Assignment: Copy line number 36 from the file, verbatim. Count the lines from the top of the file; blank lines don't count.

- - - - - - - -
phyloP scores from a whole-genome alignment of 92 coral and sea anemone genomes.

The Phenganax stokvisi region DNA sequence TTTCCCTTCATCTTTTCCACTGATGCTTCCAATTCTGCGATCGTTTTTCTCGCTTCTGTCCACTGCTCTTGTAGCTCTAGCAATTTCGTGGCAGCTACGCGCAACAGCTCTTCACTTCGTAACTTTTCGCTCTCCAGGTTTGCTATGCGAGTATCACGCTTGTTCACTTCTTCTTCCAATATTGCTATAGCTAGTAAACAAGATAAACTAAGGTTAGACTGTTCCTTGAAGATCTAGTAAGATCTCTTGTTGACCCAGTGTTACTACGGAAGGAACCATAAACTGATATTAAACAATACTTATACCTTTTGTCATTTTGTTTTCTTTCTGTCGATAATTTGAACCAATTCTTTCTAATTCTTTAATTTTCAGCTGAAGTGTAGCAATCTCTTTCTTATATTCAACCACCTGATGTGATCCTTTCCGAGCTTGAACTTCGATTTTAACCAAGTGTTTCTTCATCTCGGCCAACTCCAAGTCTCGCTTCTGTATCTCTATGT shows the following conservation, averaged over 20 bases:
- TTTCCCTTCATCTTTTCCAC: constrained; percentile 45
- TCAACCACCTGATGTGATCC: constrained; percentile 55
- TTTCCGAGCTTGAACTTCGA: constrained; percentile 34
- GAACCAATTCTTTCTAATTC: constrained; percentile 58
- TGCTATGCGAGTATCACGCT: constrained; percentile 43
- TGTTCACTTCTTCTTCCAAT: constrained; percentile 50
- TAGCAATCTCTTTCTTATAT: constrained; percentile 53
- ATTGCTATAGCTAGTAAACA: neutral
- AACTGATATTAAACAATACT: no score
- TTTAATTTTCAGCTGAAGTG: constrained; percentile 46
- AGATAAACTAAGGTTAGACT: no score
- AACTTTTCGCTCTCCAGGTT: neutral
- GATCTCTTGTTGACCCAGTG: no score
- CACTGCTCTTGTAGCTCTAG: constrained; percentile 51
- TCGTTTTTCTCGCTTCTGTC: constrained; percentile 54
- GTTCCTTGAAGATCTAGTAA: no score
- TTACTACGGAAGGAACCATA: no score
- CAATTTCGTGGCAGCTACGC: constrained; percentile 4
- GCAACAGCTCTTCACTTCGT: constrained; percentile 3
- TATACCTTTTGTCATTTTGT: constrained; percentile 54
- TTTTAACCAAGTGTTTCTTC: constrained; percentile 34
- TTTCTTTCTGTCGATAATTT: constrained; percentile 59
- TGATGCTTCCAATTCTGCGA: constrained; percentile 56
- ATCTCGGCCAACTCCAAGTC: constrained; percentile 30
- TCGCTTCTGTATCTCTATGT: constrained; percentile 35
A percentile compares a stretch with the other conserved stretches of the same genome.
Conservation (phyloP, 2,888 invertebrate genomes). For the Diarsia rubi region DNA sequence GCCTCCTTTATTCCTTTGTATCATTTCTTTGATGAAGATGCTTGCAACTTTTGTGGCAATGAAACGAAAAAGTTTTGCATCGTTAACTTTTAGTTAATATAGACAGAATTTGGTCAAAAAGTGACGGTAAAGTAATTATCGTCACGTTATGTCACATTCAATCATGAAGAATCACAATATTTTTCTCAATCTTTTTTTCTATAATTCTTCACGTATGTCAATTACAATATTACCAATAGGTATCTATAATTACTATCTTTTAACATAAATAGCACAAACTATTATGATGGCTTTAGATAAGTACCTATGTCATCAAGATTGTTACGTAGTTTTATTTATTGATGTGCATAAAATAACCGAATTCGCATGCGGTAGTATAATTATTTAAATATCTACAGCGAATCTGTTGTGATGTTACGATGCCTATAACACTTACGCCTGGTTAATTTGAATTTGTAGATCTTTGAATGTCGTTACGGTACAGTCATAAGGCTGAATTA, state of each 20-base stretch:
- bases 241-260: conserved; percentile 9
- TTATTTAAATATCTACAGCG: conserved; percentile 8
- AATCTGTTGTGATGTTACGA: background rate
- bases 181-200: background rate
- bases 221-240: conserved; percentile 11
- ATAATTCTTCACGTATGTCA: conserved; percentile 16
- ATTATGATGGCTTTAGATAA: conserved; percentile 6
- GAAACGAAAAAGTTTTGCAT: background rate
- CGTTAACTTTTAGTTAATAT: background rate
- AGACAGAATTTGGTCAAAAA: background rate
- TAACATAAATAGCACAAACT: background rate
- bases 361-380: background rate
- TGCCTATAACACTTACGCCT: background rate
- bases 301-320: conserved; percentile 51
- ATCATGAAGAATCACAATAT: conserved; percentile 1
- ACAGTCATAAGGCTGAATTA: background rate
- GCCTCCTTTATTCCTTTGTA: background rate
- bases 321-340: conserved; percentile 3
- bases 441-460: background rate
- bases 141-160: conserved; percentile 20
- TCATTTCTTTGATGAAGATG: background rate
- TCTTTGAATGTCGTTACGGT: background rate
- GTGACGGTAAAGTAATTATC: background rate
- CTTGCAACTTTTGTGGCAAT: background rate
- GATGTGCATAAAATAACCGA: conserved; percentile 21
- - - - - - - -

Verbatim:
- ATTATGATGGCTTTAGATAA: conserved; percentile 6